Tool likeability, usefulness, feasibility, and usability
To assess these constructs, we will use open- and closed-ended researcher-developed questions modified for both adolescents and physicians.
Patient perception of collaborative goal-setting
This questionnaire uses a 5-point scale and includes five factors: listen and learn from each other; share ideas; caring relationship; agree on a measurable objective; support for goal achievement .
The study coordinator will time the duration of the clinical appointments for both experimental and control groups using a timer on the study-specific iPad.
The study coordinator will call adolescents (duration ~ 30 min) to inquire about their participation (e.g., using a 0–9 scale researcher-developed questions for the degree of changes made to achieve the set goal) and engagement (e.g., study procedures, including ranking the outcome measures used for this study in order of importance).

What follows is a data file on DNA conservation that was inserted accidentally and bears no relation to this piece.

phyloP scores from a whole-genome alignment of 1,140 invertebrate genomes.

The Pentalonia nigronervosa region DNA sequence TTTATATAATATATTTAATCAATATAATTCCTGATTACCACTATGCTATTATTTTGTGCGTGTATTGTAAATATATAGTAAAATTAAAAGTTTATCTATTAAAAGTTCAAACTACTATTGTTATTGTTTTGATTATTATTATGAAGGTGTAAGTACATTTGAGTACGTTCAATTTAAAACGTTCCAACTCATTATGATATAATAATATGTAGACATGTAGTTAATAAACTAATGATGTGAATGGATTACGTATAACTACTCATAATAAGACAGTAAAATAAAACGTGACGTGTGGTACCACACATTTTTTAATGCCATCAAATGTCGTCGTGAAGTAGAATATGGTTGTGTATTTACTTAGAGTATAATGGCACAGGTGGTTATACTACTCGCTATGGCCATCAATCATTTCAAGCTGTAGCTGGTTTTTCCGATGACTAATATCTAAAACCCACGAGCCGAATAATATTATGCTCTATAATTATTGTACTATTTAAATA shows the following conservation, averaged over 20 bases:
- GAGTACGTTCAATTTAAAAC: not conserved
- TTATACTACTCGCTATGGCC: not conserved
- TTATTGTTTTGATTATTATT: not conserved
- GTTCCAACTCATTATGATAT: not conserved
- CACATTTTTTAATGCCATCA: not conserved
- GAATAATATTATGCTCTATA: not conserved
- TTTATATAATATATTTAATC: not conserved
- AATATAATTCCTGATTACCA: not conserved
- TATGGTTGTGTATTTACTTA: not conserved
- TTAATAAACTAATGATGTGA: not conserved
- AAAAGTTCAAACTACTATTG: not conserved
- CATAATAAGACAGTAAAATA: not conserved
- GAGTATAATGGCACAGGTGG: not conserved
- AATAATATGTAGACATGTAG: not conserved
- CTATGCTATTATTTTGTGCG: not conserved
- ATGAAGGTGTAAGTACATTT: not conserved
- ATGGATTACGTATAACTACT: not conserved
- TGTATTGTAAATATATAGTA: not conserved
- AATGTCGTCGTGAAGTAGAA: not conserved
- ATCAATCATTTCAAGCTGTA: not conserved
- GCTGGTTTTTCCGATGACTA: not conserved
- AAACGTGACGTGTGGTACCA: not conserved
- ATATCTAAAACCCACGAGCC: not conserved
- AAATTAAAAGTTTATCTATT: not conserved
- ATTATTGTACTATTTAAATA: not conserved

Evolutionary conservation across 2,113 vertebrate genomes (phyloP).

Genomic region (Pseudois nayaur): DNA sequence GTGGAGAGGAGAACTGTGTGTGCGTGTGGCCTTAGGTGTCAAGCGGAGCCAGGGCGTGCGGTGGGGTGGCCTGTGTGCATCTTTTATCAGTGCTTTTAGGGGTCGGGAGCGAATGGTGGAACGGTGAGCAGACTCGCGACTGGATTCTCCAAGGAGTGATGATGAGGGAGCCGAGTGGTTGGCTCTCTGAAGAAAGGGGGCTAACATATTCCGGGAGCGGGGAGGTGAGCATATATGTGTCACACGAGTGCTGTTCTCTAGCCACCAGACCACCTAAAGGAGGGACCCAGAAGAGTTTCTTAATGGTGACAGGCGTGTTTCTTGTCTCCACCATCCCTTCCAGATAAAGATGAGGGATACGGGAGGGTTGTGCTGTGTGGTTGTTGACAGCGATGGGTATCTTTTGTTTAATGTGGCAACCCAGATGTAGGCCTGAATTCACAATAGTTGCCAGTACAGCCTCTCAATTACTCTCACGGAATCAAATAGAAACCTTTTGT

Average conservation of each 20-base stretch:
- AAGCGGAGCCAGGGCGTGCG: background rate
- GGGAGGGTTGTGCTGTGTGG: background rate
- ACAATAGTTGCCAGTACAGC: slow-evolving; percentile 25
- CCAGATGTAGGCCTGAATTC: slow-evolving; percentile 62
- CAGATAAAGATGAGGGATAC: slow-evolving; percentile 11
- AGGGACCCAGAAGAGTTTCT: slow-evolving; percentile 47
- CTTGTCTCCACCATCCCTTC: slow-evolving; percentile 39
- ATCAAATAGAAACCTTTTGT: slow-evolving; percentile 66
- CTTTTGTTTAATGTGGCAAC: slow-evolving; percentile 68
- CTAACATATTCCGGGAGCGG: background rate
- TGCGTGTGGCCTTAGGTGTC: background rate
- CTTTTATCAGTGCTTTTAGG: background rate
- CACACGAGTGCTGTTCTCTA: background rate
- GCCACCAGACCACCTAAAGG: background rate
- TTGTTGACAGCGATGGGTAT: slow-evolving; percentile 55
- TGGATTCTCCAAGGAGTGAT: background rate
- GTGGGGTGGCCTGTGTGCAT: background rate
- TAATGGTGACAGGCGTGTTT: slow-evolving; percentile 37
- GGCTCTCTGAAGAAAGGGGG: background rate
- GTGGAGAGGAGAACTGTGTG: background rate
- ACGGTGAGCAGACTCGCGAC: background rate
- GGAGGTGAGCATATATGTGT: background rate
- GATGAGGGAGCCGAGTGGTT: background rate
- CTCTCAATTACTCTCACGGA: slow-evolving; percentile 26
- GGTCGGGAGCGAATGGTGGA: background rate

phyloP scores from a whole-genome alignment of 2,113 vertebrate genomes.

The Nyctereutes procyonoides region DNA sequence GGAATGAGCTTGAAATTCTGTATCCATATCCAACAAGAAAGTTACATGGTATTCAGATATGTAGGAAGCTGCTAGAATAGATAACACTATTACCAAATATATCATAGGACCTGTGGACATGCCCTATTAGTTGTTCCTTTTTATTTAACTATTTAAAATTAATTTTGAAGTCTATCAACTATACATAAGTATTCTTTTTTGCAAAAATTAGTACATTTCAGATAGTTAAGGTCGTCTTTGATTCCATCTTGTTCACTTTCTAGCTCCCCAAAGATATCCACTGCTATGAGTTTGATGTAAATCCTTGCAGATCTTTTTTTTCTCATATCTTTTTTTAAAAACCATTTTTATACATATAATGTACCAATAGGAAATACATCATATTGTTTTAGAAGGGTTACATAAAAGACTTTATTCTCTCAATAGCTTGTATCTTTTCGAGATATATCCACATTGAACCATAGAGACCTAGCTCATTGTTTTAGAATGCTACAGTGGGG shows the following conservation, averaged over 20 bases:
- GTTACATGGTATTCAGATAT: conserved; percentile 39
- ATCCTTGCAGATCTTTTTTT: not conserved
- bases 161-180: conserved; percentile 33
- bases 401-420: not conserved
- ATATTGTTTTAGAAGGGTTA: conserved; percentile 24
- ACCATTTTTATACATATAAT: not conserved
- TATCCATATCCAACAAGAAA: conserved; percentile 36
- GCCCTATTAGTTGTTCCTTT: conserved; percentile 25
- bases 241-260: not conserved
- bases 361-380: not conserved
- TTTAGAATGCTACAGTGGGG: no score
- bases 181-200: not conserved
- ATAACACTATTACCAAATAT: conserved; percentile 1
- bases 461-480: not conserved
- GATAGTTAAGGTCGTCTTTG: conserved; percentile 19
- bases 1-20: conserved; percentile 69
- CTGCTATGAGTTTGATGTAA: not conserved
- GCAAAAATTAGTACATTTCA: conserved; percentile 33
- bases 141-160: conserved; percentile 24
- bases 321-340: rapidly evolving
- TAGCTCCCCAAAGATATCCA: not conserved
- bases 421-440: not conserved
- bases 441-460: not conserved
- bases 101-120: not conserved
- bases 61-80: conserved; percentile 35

Schedule of assessments
There are three data collection time points, each of which will take 15–30 min to complete. At time zero (T0), measurements will occur immediately before the clinical appointment; at T1, measurements will occur immediately after the clinical appointment; and at T2, a follow-up assessment will take place 3 weeks after the scheduled clinical appointment. Outcome measures collected at the three time points for adolescents and physicians are indicated in Tables 2 and 3.
Due to a lack of research studies directly comparable to ours, we were unable to use recommendations for pilot trial sample sizes on the basis of effect size for a future primary outcome on collaborative goal-setting . We justified our pilot trial sample size of 50 adolescents with pragmatic considerations. That is, assuming ~ 85% recruitment of our sample of 50 adolescents, we estimated a margin of error of ± 10% for a 95% confidence interval; this recruitment percentage is derived from similar RCTs conducted in a primary care setting related to pediatric obesity [35, 36].